In the good old days
When I was growing up in the sixties and seventies, we saw Fulani herdsmen, herding their cattle along the then desolate Agenebode-Auchi Road. The cattle defecated on the road, in a trail that stretched across kilometres. We would clap, dance and welcome them with songs of “malu, kova, daba daba kova, ikpisa yeghe the lakhia, edu nukpotha mho abo, ne the gbe la kpu kpu” (cows with hooves, being led by idle old men, who wield sticks with which they flogged them ceaselessly).
The herdsmen, sticks across their shoulders, large straw Panama hats on their heads, a pitcher of water, visible amulets on their necks and arms, would simply smile at our innocence, and pass by. The relationship between them and the natives was tranquil and cordial. These were those good old days. Not anymore. Times have since changed.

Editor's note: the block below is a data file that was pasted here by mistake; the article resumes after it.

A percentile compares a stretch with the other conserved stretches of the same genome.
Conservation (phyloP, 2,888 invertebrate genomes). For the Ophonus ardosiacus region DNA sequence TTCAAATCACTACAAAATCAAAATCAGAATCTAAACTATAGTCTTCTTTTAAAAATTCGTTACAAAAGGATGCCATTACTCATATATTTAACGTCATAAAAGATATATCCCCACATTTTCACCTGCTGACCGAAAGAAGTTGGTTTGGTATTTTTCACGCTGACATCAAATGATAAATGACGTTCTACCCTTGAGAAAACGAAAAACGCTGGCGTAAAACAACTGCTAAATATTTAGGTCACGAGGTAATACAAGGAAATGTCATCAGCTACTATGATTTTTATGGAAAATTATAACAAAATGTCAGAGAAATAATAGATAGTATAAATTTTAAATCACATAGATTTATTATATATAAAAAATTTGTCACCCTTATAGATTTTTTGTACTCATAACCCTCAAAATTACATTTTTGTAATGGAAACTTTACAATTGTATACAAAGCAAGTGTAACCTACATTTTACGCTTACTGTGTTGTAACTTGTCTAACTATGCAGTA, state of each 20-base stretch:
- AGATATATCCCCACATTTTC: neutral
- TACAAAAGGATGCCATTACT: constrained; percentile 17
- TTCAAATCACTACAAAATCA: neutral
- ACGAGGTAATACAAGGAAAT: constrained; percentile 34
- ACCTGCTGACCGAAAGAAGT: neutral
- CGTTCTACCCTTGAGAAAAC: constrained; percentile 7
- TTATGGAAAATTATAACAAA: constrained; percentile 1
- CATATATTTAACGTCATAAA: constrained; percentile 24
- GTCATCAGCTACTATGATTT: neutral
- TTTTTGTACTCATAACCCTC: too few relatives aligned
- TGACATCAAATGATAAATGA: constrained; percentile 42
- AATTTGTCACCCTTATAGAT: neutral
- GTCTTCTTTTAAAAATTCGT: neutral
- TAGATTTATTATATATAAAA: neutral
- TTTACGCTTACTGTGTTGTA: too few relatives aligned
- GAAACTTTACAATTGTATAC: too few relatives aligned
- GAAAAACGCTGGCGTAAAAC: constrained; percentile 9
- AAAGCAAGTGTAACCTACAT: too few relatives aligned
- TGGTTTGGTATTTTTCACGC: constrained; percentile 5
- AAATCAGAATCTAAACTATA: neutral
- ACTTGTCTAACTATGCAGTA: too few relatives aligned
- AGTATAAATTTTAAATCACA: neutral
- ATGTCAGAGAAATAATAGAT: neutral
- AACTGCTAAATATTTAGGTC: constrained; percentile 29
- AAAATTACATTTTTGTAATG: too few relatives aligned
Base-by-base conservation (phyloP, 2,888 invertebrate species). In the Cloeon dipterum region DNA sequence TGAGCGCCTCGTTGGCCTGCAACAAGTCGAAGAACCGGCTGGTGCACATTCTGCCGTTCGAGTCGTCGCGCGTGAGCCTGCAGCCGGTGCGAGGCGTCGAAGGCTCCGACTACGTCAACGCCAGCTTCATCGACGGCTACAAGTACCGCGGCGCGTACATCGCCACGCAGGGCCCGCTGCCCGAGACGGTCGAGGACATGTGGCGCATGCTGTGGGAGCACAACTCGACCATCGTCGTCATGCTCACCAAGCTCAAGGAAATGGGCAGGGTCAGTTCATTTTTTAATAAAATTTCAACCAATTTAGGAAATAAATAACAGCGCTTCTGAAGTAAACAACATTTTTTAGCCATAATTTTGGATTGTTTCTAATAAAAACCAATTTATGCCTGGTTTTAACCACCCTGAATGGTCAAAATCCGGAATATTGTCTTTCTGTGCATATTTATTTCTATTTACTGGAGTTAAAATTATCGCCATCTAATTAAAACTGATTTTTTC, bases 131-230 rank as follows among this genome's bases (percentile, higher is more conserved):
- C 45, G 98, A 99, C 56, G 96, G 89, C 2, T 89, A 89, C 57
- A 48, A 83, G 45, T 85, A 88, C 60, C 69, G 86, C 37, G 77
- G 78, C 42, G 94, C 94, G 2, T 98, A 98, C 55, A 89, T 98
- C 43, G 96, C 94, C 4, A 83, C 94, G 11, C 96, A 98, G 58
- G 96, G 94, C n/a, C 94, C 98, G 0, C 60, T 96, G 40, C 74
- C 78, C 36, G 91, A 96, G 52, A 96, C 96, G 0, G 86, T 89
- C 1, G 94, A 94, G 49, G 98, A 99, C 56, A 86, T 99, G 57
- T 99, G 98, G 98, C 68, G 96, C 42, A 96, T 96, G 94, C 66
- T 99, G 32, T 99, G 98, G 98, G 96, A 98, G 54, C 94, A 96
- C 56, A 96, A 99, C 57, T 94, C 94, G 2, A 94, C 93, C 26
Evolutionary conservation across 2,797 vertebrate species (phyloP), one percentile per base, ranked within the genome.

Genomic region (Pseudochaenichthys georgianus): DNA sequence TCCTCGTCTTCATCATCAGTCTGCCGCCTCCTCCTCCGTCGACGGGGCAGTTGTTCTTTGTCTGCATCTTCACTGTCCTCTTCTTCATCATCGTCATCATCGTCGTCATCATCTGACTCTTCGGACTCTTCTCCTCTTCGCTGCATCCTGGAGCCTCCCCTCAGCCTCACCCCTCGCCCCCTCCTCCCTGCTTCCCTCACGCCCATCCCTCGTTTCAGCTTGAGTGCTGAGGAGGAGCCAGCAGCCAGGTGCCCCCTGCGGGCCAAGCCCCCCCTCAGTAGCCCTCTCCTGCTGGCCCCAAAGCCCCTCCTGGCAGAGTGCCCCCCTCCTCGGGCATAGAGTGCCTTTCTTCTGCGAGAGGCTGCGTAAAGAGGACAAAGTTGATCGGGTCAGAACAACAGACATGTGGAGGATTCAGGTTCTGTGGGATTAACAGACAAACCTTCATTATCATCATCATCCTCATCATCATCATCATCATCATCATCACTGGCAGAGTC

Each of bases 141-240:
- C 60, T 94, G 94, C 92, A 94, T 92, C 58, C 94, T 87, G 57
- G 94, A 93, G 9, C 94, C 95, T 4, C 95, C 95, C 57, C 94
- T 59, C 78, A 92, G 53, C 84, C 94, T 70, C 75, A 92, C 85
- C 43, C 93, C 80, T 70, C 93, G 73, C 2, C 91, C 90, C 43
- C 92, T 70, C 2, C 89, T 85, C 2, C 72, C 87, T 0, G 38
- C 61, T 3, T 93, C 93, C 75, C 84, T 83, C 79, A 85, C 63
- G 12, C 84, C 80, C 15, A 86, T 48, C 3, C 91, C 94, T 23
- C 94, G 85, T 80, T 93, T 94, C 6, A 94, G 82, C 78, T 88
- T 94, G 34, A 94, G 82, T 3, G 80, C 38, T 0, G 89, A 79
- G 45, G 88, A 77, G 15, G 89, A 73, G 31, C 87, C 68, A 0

The modern herdsmen
The modern Fulani herdsmen constitute a bunch of rampaging, combatant armies, wielding modern day sophisticated weapons. They invade whole communities as they did Agatu, take them hostage, maim, kill, set their houses ablaze, rape their women and daughters and shoot down the youth, escaping the inferno of homes they set ablaze. In their orgy of violence, armed robbery, carnage and bloodbath, comparable only to the invidious and incidious Boko Haram insurgency, they kidnap and murder in cold blood, traditional rulers, women, men and even clerics. No one is safe. No farmer escapes their unprovoked wrath.